As Suhail Khan has said himself, his father, Mahboob Khan, helped found and was very active in ISNA. He said so in that same 1999 speech, further pledging as his "life's work, inspired by my dear father's shining legacy ... to work for the umma," which means transnational Islam. According to a key internal document of the Muslim Brotherhood, ISNA is a Muslim Brotherhood front, probably the largest one in America. Which means that no matter what CNN's Anderson Cooper ignorantly accepted from Khan as fact recently, Khan's father, Mahboob Khan, was part of the Muslim Brotherhood (MB or Ikhwan) in America.
That's right, America. The Brotherhood isn't merely an Egyptian movement committed to Islamic world government (caliphate) and Shariah (Islamic law); the Brothers are here. According to evidence introduced by the U.S. government in the 2008 Holy Land Foundation trial, MB claims 29 front and "friendly" organizations that include virtually every big Muslim organization such as ISNA and CAIR. Due to the mass suicidal reflex known as "Muslim Outreach,' representatives from these fronts are routinely invited into practically every American institution to pronounce on all things Islamic. What we're talking about is an influence operation to rival, or perhaps surpass, that of the communist Kremlin.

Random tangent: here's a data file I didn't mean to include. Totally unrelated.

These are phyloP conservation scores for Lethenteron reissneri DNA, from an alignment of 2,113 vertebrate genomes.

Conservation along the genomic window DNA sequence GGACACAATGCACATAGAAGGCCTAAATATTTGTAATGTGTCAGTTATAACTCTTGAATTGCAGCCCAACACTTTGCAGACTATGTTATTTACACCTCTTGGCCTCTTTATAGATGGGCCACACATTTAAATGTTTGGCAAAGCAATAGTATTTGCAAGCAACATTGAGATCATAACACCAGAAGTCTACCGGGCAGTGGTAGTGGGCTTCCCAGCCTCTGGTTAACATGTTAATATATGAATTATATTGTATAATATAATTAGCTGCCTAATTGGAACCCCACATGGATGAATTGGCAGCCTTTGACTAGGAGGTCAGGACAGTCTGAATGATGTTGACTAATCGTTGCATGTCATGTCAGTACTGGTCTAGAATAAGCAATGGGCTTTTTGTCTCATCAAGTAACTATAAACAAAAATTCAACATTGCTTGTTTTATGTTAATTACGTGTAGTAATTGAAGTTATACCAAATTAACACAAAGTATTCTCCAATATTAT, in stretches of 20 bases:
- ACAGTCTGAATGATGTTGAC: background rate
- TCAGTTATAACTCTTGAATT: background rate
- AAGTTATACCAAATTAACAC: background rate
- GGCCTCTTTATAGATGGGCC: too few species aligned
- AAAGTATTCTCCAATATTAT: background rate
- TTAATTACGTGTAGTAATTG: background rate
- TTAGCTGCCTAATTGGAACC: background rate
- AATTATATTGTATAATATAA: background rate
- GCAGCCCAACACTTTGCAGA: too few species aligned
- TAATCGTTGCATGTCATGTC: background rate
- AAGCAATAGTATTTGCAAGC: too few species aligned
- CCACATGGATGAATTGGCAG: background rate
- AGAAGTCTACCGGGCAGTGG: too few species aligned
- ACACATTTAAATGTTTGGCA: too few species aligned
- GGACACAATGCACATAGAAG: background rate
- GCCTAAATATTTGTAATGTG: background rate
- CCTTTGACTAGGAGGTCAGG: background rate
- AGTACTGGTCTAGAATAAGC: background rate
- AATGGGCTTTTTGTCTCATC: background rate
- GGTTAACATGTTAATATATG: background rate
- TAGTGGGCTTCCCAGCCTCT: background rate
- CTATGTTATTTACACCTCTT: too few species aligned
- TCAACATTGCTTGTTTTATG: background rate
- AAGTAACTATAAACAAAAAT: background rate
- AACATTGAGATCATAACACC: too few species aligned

Are the ACU and C-PAC easier marks? I have read through and watched what is by now a compendium of literature on the subject, the lion's share on the subject by Frank Gaffney, a former Reagan Pentagon official who started tracking this phenomenon in 1999. I believe all the signs of an MB influence operation are there -- troubling signs that spell an ultimate transformation of C-PAC conservatism. Conservative leaders, the 10,000 activists and all those presidential hopefuls must ask themselves: At what point does MB influence become a liability for conservatives? After it's completely successful?